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So you want to start a business. You’ve probably thought out your idea thoroughly, and you might even have a business plan drafted. You’ve likely spent the last several weeks, or months, or even years thinking about the ins and outs of running your business, including all the expenses you’re going to face, the revenue you could potentially generate, and of course, what kind of profit you could turn. But why is it important that you prepare your personal finances for business ownership?
One of the most significant factors for the success of a business is the financial model on which it is built. However, the finances of your business are not the only financial angle to consider if you are ready to become an entrepreneur. So many business owners look too far ahead, neglecting their own personal finances and end up losing out because of it.
How, then, are your personal finances so important to the success of your business?
Why is it important?
Businesses rarely generate a consistent revenue stream, particularly at the beginning. It could be a long time before you make a profit, which makes paying yourself a salary challenging, if not impossible. This uncertainty makes life even harder for those who are not in a stable financial position – and could force them to make even more personal sacrifices.
Businesses are costly. You are going to need to spend lots of money every month. If your business needs immediate cash and the resources of your company cannot handle it, it can be helpful to dip into your own personal stockpile. This way, you won’t have to open any new lines of credit and get yourself into debt.
While the worlds of personal and company finances are in many respects very different, they also share many parallels. They need thorough planning, diligent budgeting, continuous management and adaption in order to succeed. You will become a better business manager if you invest time in getting a handle of your personal finances. In contrast, you will have trouble dealing with corporate finance if you have never spent time acquainting yourself with the basic elements of personal financial management. Rusty Tweed has plenty of information to help you get on top of it.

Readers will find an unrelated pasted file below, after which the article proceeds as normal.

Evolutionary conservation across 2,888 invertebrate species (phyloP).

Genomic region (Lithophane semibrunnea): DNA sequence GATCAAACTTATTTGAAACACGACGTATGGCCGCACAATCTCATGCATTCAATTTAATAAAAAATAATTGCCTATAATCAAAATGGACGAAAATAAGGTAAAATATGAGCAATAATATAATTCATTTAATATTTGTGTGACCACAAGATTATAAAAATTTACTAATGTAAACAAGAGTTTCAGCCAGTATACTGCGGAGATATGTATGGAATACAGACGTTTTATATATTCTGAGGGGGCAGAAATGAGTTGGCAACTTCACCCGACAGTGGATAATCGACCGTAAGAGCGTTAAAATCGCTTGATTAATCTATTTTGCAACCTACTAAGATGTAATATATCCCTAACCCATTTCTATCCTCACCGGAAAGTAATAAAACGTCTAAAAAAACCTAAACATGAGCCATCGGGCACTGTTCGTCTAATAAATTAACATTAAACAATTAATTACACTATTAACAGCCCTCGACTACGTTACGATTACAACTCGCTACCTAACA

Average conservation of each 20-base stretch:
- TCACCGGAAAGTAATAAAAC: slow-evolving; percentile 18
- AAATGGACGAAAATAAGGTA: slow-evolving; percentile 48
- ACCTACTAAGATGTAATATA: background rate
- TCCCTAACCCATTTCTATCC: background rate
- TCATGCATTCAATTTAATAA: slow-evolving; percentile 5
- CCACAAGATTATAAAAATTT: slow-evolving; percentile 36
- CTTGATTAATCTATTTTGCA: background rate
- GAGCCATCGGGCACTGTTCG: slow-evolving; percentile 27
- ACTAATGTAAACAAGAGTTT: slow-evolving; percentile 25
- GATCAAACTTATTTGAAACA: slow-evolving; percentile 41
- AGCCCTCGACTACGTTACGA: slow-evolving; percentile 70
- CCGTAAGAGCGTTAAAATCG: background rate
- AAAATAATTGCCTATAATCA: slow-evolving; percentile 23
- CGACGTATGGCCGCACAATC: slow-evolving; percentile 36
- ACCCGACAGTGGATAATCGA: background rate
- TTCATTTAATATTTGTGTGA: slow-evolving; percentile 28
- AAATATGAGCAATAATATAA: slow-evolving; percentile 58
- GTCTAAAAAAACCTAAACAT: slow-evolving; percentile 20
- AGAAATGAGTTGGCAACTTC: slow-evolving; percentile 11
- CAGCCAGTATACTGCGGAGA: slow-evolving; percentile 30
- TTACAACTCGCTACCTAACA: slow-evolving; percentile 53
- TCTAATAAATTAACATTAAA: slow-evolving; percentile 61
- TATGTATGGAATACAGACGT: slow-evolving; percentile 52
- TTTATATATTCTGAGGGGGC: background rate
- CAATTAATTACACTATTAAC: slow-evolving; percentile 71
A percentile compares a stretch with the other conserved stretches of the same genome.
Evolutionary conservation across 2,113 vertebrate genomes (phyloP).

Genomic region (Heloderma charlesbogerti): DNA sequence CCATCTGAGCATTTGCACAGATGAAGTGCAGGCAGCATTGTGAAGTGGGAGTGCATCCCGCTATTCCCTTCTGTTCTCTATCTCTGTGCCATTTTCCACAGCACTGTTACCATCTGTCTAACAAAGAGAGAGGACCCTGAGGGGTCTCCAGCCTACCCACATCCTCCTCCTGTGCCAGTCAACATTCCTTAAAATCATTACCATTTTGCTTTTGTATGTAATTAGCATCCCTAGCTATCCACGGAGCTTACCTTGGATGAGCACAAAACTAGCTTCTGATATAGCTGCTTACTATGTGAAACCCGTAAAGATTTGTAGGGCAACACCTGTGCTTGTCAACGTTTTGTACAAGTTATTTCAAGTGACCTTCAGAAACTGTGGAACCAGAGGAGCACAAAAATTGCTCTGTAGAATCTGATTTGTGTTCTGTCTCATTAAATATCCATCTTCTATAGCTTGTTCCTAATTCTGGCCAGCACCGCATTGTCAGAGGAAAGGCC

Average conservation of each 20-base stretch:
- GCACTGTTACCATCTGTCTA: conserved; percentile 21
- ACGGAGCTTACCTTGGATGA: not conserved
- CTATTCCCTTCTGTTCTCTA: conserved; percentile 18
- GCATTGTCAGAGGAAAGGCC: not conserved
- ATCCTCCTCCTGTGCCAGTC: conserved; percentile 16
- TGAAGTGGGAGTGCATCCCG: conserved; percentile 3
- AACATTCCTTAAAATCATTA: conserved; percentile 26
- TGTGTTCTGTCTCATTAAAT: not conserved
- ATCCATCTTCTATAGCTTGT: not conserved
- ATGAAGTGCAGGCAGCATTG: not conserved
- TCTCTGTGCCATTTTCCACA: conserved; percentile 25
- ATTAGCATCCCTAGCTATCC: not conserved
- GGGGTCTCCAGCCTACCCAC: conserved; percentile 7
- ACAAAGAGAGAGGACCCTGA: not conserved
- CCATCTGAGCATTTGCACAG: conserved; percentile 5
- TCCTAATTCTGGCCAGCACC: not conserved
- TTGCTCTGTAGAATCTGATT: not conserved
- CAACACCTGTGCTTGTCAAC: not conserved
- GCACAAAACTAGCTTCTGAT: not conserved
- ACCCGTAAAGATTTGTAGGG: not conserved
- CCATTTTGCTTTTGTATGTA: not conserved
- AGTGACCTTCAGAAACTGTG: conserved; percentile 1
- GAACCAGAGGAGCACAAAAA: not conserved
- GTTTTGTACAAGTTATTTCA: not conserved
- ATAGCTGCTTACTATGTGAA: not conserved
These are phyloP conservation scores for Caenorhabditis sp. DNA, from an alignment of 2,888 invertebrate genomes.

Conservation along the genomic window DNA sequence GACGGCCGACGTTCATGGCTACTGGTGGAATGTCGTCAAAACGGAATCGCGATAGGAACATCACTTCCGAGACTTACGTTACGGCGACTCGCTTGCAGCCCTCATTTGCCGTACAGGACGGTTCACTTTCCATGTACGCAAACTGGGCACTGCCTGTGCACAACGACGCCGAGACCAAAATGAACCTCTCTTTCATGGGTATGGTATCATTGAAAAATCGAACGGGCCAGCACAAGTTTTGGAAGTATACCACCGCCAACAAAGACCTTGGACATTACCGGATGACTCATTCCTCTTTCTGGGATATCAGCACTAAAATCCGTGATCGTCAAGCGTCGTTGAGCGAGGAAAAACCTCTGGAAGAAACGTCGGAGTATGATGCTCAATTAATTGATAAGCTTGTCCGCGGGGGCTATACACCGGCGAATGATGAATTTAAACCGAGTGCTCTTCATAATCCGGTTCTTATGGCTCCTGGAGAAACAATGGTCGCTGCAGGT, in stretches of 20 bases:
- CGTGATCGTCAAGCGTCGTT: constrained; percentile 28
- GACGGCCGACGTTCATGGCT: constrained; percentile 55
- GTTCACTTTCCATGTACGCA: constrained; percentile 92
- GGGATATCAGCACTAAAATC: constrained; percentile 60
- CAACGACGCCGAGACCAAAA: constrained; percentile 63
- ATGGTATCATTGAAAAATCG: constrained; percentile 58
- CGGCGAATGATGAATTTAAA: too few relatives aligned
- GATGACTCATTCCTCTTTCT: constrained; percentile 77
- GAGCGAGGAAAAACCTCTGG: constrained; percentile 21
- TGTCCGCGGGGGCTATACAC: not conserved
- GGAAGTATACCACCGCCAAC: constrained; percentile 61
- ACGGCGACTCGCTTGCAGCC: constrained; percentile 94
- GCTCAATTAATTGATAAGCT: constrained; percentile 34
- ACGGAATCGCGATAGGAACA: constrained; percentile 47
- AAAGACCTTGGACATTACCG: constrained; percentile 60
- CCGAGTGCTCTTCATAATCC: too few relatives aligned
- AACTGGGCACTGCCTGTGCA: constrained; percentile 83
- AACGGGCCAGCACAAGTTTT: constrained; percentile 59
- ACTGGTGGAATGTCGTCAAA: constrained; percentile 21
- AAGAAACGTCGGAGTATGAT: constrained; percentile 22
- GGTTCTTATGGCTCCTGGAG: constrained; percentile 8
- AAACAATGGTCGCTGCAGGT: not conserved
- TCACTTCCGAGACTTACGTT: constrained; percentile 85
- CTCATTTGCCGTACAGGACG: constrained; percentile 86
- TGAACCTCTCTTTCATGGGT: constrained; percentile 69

As an entrepreneur, your personal credit score can also affect your success. First of all, when determining whether credit should be extended (especially in the beginning when your business has no financial history of its own), banks will look at your personal credit rating. If they see a problematic financial background, they may be less likely to increase funding to your business as they will be questioning your skills as a fiscally responsible owner.
No matter how optimistic you are about the future of your business, and how likely it is to be profitable, the failure rate of new businesses is high. If it doesn’t quite go to plan, you will be out of a job and have no income. As well as that, you may have debts from the business to deal with. The better prepared that you are going into the business, the better prepared you will be to handle this scenario should it arise.